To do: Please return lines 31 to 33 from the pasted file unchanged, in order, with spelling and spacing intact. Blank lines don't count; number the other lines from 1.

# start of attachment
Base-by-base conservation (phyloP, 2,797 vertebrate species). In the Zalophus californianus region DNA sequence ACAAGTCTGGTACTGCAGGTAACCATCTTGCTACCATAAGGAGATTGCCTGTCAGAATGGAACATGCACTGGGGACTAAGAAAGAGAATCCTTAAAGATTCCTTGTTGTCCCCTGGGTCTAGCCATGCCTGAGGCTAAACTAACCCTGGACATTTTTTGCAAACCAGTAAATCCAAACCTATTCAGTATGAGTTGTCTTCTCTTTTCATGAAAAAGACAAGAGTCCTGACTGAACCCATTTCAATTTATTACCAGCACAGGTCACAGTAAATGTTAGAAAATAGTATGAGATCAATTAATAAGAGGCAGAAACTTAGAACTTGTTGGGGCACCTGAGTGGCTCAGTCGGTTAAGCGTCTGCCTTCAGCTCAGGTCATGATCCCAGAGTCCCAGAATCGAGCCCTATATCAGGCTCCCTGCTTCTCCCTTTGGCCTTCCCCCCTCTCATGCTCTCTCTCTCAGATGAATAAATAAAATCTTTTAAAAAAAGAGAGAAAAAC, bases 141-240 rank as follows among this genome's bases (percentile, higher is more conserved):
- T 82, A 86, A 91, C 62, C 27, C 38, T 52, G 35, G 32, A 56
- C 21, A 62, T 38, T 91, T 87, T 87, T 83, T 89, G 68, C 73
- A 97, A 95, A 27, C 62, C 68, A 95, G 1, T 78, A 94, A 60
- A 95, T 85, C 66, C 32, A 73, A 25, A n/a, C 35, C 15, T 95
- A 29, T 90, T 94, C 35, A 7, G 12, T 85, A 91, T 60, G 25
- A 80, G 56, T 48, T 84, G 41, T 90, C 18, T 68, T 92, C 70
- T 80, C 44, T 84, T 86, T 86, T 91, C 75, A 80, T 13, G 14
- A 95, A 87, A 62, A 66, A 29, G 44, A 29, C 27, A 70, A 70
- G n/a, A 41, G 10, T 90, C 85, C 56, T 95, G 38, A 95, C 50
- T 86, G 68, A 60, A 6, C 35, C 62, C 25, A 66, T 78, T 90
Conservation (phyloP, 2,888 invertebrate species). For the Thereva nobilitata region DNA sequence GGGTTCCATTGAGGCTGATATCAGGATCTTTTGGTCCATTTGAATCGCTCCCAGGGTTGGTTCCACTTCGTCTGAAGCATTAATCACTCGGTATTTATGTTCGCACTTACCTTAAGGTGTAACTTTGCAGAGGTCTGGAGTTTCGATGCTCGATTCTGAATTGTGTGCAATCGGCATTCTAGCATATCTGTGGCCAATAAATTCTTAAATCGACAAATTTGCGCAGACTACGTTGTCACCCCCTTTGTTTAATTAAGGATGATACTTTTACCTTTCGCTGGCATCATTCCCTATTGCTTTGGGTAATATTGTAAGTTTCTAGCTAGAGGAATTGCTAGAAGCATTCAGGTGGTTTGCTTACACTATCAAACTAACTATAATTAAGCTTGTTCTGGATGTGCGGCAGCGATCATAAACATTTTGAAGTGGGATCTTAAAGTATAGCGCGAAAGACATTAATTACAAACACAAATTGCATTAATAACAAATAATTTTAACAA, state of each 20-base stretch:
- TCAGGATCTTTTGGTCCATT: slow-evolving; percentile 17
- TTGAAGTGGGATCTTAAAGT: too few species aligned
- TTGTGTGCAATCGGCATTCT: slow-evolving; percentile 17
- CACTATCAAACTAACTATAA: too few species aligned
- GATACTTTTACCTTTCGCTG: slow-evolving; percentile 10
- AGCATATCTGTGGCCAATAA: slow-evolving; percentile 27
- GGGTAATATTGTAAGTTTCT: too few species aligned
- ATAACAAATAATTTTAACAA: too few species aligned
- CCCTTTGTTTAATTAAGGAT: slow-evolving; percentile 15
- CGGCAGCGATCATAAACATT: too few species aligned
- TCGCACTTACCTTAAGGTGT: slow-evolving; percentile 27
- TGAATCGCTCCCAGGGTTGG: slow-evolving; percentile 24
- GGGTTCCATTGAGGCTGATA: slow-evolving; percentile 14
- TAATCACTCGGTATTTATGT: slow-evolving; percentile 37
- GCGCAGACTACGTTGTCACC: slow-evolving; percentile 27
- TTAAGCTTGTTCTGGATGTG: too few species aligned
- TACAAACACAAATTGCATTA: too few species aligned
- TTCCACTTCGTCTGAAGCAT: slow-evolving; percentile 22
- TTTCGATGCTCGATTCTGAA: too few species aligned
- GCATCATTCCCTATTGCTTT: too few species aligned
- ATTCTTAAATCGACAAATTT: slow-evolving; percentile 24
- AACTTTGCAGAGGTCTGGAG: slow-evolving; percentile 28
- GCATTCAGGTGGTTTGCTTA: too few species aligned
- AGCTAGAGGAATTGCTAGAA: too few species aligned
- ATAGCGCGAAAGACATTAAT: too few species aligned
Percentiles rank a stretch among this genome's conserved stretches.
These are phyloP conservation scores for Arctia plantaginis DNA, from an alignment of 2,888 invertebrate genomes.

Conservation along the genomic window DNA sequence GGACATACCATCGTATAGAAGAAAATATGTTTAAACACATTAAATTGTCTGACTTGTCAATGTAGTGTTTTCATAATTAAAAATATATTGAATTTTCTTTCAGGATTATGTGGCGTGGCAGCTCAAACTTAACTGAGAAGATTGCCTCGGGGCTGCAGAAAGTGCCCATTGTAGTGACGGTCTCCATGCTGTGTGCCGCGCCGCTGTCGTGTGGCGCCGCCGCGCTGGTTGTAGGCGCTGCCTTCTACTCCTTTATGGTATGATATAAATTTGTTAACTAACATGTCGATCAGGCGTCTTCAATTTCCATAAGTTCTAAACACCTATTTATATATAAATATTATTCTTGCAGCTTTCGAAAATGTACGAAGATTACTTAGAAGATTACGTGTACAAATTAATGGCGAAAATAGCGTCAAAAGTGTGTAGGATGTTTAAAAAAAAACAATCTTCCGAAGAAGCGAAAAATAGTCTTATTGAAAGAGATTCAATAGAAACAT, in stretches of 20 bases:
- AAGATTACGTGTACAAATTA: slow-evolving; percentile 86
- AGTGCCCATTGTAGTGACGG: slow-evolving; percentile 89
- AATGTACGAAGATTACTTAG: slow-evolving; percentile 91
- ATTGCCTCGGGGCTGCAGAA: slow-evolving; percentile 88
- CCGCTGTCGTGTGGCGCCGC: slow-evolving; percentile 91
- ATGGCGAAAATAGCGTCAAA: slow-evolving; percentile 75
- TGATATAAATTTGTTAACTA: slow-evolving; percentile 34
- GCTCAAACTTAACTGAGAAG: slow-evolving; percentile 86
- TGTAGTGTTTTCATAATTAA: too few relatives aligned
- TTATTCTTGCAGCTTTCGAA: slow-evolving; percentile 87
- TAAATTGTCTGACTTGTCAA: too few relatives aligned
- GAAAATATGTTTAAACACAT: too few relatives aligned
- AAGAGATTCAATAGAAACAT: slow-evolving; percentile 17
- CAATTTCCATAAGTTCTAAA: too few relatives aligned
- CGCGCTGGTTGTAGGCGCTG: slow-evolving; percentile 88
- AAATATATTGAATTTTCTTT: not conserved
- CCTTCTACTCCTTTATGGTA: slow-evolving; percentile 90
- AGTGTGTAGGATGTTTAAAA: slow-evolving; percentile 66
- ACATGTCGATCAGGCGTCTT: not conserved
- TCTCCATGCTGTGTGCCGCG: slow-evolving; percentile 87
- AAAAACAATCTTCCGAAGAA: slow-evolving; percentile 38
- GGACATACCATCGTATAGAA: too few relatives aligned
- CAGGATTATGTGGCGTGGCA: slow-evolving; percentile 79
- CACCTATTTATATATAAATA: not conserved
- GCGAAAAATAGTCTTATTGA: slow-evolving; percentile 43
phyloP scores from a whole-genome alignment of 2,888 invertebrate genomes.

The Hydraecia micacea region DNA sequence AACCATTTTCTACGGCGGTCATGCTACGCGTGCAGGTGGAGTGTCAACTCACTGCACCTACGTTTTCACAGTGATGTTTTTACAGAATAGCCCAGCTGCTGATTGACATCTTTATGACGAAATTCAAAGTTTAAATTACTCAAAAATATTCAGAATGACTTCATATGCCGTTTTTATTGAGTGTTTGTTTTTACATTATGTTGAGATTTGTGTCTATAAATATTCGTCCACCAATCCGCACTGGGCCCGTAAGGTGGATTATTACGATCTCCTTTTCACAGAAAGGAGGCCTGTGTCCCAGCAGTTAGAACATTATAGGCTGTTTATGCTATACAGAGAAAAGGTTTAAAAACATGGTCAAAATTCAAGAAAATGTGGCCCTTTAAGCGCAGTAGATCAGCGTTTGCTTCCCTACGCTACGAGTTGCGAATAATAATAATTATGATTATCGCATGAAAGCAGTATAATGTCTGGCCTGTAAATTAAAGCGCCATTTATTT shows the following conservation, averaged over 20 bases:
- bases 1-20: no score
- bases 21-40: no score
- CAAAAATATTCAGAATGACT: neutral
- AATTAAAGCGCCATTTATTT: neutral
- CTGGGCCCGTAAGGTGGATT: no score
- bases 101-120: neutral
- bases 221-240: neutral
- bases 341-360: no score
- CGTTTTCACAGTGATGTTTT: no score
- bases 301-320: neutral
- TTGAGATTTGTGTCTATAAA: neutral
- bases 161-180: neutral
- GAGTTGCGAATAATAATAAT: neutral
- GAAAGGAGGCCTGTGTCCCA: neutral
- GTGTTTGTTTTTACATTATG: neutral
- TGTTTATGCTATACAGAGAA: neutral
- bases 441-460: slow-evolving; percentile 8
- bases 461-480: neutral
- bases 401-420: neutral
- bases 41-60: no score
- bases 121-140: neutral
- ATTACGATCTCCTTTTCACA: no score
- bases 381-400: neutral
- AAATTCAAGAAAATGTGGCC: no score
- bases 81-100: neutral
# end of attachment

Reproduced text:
- TTTCGATGCTCGATTCTGAA: too few species aligned
- GCATCATTCCCTATTGCTTT: too few species aligned
- ATTCTTAAATCGACAAATTT: slow-evolving; percentile 24